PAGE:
INDEPENDENCE: J.R. Smith was out shooting with his teammates at practice on Tuesday, but that will be the extent of his work for a while. Smith will miss the first two games of the Cavs’ upcoming conference semifinals series for punching the Boston Celtics’ Jae Crowder on Sunday.

It’s the seventh suspension of Smith’s career totaling 29 games missed, and Cavs General Manager David Griffin conceded he was disappointed in Smith’s behavior.

“I was disappointed and I know he was,” Griffin said Tuesday, adding Smith tried apologizing to him for the incident. “I told him he doesn’t need to apologize for anything, we just need to move on. He’s in the heat of the battle, he’s a competitor and that’s what happened. Just go from there.”

Smith did not speak with reporters Tuesday, but expressed remorse on his Instagram account after the suspension was announced Monday.

“Not the player I want to be not the player I want my teammates an [sic] family to see not the person I want the fans to see but I will be better!” Smith wrote. “I must be better as a player an [sic] as a Person!”

Smith has offered other eloquent apologies following past transgressions. Smith’s character has been questioned for years and was again in the weeks after the Cavs acquired him from the New York Knicks.

He was a model citizen since the trade. LeBron James spoke of how Smith has been misunderstood throughout his career and Smith wrote in an article recently, “Now that I am in Cleveland, though, it seems as though people are finally starting to get to know the real me.”

Before this suspension, the league suspended Smith one game for striking Glen Rice in the groin, five games for violating the anti-drug program, one game for throwing an elbow at Jason Terry during a playoff game, seven games for his guilty plea from a 2007 car accident that resulted in the death of a passenger and 10 games for a fight with Nate Robinson that ended up in the front row of fans.

He was also suspended three games by the Denver Nuggets when he played there for conduct detrimental to the team.

Smith is affable and well-spoken. His Cavs teammates seem to genuinely like him, but trouble always finds him. And now it has struck at the worst possible time.

Players can appeal lost wages because of suspensions, but they cannot appeal the number of games. Cavs personnel spent much of Monday on the phone with the league stating their case regarding Smith and the entire series with the Celtics, but Griffin seemed unhappy with the suspension.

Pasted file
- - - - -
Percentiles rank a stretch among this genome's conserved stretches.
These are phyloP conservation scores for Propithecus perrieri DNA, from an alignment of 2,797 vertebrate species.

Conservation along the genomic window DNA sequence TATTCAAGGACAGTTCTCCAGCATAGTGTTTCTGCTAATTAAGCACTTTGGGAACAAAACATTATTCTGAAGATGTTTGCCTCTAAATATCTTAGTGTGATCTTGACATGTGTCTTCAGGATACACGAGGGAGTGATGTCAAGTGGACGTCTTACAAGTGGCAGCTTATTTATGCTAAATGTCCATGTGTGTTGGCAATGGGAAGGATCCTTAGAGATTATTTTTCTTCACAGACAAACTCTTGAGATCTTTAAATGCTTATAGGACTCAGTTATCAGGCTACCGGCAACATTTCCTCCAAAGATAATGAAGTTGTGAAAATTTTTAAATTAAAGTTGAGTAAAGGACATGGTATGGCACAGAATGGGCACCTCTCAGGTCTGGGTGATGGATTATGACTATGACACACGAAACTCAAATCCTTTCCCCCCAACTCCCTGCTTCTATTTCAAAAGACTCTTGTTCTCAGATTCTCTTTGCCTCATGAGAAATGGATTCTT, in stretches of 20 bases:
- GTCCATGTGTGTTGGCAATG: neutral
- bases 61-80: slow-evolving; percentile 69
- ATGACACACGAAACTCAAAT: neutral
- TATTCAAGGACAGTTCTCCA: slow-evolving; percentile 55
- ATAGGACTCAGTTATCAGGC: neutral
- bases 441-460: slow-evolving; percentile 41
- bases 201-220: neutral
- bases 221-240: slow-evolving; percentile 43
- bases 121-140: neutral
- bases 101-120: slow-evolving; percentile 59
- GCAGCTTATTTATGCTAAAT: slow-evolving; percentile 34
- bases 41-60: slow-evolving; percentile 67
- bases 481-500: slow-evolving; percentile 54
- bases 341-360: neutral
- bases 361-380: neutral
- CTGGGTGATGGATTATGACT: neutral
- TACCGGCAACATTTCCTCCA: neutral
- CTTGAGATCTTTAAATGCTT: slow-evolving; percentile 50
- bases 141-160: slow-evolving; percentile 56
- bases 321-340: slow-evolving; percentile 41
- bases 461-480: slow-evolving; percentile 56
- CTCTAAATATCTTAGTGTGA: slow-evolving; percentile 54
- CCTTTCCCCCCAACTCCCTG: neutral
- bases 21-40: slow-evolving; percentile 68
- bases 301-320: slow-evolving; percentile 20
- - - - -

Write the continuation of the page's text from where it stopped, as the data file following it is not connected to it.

“If I felt like it would change the outcome, I would share with you what my reaction was” to the suspension, Griffin said. “Our team has dealt with adversity really, really well and we have a lot of grown men in that locker room who know what they need to do and I’m counting on them to do that.”

Now what?

Coach David Blatt wasn’t offering many answers to how he plans to replace Smith and Kevin Love in his lineup.

Iman Shumpert seems the most likely solution at shooting guard, although replacing Love is a bit trickier.

Tristan Thompson has been the first big off the bench all season, but playing Thompson next to Timofey Mozgov disrupts the floor balance the Cavs have worked so hard to create.

It will also force them to rely on Kendrick Perkins for more minutes than perhaps they’re comfortable with him playing.

Blatt has started James Jones at power forward this season, which maintains the floor spacing. But Jones, of course, isn’t a rebounder like Love.

Regardless, the Cavs’ offense will inevitably look different than it has since the trades to acquire Smith, Shumpert and Mozgov.

“Those are two of the biggest spacers on our team,” James said. “It will change a little bit depending on the lineups that are going to be out on the floor. We will make the proper adjustments that will benefit us.”

Getting physical

Throughout the series with the Celtics, Blatt downplayed the physical nature of the games and dismissed it as simply “playoff basketball.” Now, however, he believes a line was crossed.

“There’s a level of physicality and aggressivity that you see, that I defined as ‘playoff basketball,’ and I think there’s also a limit and I thought that line was crossed on more than one occasion,” he said. “And that’s what the league is for, to police that stuff.”

Jason Lloyd can be reached at jlloyd@thebeaconjournal.com. Read the Cavs blog at www.ohio.com/cavs. Follow him on Twitter www.twitter.com/JasonLloydABJ. Follow ABJ sports on Facebook at www.facebook.com/abj.sports.